"THE HEART OF THE MATTER"
a special program of the National Emergency Medicine Association (NEMA)


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Week: 599.6 Pt.1 

Guests: Dr. Michael Iseman, U. of Colorado; Dr. Lee Riechman, Nat’l Tuberculosis Program; Dr. Paul Nunn, World Health Organization  

Topic: Tuberculosis returns 

Reporter: Aaron Cohen 

Host/Producer: Steve Girard 

NEMA: Thanks for joining us today. A couple of stories for you today...first: One of the most deadly infectious diseases mankind has faced over its history is making a strong comeback...a stubborn strain of tuberculosis has proven resistant to more than one drug commonly used to treat it, worrying health officials both in the United States and around the world. Aaron Cohen has Health on the Hill.... 

COHEN: Since traces of tuberculosis were first found in the Egyptian mummies over 44 centuries ago, man has been plagued by what was, in antiquity, called consumption. TB continues to consume lives, over three million die every year...more than all other infectious diseases - combined. The persistence of the disease led the World Health Organization, the Centers for Disease Control, and the International Union against Tuberculosis and Lung Disease to study 50 thousand cases of TB in 35 countries. University of Colorado Professor of Medicine Michael Iseman says the result of the study is not good news...one in ten cases of TB are incurable... 

ISEMAN: Anyplace where the delivery of tuberculosis services is not what it should be can become a hot zone of tuberculosis. When the resurgence of tuberculosis started in the mid to late 1980’s, and multiple drug resistance was noted in the early 1990’s, it was in places with high numbers of HIV infected people, of homeless people, of foreign-born people. So, an area like New York City, an area like Newark, New Jersey, like Miami, like San Francisco, Chicago or Houston are places where there’s lot of TB. But when the TB epidemic was noted, and resources were given in the early 1990’s, that really reversed itself. 

COHEN: The hot zones Dr. Iseman described range from India to Latvia, from the Ivory Coast to Argentina and as close to our shores as the Dominican Republic. Dr. Iseman warned that the U.S. of far from immune to the incurable form of TB... 

ISEMAN: Today, this study shows definitively, and for the first time...what we have most feared, but could not previously prove: our world again faces the specter of incurable tuberculosis. We have found tuberculosis hot zones in all 5 continents, in which multi-drug resistant strains are threatening to overwhelm local public health systems.  

COHEN: American has fought a long running war of attrition against tuberculosis - once the leading cause of death in the United States. Scientists in the 1940’s discovered drugs to treat the airborne malady. After the comprehensive treatment, TB was nearly eradicated here in the 1980’s. But complications from the AIDS virus, a new wave of poor immigrants from TB hot zones, and poor health care in places like nursing homes, prisons and homeless shelters, allowed TB to stage a comeback. Dr. Lee Reichmann, who treats TB patients in Newark, New Jersey, and runs the National Tuberculosis Program, says success shouldn’t be an excuse for complacence...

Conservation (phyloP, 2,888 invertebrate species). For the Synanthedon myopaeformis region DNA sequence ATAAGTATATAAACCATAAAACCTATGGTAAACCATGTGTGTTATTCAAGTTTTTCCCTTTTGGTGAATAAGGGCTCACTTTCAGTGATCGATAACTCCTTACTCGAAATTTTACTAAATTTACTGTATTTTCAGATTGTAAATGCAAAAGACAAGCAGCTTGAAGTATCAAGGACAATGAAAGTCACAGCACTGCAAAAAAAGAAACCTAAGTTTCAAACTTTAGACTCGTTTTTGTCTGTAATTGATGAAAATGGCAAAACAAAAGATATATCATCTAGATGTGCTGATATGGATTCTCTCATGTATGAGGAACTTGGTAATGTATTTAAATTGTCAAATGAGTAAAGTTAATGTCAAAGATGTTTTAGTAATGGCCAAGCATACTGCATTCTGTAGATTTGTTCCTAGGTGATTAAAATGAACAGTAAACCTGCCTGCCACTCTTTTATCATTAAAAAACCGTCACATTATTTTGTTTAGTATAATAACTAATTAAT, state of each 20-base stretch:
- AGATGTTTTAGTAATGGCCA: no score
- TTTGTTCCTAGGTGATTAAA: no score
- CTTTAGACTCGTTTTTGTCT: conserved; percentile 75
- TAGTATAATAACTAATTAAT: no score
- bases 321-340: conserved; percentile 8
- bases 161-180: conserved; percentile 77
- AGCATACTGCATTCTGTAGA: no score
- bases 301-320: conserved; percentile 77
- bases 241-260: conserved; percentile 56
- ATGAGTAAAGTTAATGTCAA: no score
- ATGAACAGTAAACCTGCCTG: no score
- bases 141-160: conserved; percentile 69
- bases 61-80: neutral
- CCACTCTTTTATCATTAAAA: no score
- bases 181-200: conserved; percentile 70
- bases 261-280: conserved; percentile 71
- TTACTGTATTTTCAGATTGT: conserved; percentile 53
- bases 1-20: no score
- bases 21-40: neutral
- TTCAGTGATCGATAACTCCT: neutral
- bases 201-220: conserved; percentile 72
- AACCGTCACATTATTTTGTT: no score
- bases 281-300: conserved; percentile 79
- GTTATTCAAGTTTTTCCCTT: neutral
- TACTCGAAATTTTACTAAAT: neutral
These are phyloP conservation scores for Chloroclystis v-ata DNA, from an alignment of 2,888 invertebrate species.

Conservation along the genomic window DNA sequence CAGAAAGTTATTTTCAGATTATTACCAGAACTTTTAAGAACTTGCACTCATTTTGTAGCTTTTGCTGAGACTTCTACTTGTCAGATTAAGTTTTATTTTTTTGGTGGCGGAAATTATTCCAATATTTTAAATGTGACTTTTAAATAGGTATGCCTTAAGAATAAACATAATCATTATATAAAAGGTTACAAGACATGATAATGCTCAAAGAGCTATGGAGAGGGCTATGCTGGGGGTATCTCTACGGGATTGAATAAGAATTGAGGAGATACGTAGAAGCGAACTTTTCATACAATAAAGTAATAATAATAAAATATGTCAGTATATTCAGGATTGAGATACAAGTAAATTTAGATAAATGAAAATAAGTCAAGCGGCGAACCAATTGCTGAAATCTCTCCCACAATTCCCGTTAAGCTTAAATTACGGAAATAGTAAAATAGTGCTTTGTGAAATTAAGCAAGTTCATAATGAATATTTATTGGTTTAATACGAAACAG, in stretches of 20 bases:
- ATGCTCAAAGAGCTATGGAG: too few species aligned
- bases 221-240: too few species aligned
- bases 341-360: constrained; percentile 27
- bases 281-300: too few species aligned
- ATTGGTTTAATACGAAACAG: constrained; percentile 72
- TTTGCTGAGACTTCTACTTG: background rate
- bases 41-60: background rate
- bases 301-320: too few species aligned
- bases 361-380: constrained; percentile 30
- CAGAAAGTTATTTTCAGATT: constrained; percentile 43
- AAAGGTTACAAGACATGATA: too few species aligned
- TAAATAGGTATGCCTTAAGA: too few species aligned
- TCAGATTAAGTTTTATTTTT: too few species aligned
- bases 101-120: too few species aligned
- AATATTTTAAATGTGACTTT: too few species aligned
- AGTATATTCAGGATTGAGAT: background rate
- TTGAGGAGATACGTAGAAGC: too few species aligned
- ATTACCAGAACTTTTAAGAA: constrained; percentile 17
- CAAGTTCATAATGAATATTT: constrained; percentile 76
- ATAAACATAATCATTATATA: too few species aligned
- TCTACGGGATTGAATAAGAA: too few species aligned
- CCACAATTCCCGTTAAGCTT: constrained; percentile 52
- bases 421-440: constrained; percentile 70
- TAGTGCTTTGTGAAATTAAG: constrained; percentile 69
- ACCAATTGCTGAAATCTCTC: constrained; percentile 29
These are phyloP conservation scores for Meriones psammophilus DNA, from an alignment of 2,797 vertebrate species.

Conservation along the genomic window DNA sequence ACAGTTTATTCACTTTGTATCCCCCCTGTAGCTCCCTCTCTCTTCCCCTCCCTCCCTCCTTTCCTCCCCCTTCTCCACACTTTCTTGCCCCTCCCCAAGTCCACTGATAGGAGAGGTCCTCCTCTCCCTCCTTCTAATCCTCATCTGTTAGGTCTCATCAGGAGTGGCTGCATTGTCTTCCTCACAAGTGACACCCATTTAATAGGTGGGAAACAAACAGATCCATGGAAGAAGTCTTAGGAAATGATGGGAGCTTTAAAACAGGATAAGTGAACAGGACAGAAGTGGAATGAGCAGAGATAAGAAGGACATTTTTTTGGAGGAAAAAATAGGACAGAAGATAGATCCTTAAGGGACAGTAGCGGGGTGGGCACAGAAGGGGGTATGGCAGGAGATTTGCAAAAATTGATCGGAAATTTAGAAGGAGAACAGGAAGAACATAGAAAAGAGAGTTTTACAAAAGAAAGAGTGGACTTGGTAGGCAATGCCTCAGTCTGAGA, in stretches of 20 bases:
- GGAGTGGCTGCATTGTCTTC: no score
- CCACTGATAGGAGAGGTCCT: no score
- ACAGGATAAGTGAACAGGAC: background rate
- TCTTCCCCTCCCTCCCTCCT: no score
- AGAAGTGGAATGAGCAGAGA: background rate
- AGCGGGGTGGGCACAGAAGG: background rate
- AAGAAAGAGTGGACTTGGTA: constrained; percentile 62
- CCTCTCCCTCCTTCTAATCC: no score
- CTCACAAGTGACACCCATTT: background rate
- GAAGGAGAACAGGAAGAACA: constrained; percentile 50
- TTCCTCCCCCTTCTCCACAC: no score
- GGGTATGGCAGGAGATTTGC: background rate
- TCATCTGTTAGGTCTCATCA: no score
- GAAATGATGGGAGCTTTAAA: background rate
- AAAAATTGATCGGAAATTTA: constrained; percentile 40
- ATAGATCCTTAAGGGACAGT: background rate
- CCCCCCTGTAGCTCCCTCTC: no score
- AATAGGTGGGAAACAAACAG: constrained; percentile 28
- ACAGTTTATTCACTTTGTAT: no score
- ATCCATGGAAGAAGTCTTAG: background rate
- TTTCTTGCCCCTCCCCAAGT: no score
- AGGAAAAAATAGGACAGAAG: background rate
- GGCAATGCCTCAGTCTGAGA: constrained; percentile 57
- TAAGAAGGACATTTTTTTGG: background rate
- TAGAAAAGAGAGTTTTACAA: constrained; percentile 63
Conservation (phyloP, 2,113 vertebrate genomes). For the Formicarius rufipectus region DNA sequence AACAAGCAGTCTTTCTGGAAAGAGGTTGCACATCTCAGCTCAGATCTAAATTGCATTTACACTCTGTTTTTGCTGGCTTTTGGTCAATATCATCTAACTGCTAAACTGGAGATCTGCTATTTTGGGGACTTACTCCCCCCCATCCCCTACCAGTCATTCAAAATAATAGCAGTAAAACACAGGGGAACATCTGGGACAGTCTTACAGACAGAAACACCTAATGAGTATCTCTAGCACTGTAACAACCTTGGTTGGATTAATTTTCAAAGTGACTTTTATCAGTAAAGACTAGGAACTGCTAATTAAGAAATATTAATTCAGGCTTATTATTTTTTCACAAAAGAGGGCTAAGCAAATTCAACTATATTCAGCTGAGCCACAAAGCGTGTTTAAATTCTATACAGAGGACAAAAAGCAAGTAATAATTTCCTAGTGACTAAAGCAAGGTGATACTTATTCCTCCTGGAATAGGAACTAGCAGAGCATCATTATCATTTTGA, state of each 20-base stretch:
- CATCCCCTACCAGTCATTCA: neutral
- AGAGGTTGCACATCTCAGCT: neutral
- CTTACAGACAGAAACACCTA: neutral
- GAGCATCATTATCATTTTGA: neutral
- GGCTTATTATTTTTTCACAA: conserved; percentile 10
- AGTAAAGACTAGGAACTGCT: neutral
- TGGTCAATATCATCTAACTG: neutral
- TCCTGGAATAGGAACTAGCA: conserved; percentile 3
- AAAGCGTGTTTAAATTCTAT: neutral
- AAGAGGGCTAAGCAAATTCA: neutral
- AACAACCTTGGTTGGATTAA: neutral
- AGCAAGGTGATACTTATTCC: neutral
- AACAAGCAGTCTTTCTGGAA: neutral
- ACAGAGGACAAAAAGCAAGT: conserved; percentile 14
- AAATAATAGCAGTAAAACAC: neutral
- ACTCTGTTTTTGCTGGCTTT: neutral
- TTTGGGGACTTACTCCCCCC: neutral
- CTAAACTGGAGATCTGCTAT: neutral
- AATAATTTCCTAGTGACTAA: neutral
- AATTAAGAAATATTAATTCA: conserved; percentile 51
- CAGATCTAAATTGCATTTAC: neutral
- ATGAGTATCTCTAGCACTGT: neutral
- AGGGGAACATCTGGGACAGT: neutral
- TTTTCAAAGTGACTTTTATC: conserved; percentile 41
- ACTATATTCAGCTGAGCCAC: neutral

REICHMAN: It is impossible to check for bacteria at the border, or as a traveler going through customs. This is not an immigration problem, it is a medical problem. Each of these hot zones poses a clear and present danger to global security.  

COHEN: TB is a threat today because people either don’t take their medicine or because some poor countries don’t have the wherewithal to get life saving drugs to critically ill patients. That’s particularly vexing because TB is curable if treated correctly. And the course recommended for treating TB is DOTS...that’s an acronym for Direct Observable Therapy Shortcourse...a six month long course of 4 drugs that, for mere pennies, relatively speaking, will cure tuberculosis. But the discount price tag becomes sticker shock in remote countries like Latvia, where the medical infrastructure is primitive. Dr. Paul Nunn with the World Health Organization says that obstacle must be overcome... 

NUNN: We must put in a control strategy, the DOTS strategy, that will prevent these cases from becoming multi-drug resistant. The hard fact of economic life is that in the poorest of countries, the cost of treating MDR-TB is prohibitive. All the more reason for ensuring that proper TB controls are instituted in those places. If you go back to when the HIV epidemic started, the response in the developing countries was, to a large extent, insufficient to prevent the enormous explosion there has been in HIV and AIDS in those countries. What this report today does, I think, is declare a call to arms ...that we must respond to the potential epidemic of MDR-TB, and the actual epidemic of MDR-TB in order to prevent virtually incurable strains from becoming widespread. 

COHEN: Dr. Reichman, with the Newark based National Tuberculosis Program, says the multi-drug resistant strain of TB has declined in the U.S. in total numbers, but has spread from a dozen states to 42. He and his colleagues are fearful many people will not hear the alarms they’re sounding because Hollywood stars don’t wear red ribbons and athletes don’t run marathons to call attention to a disease that is remarkably and dangerously persistent. For Health on the Hill, I’m Aaron Cohen.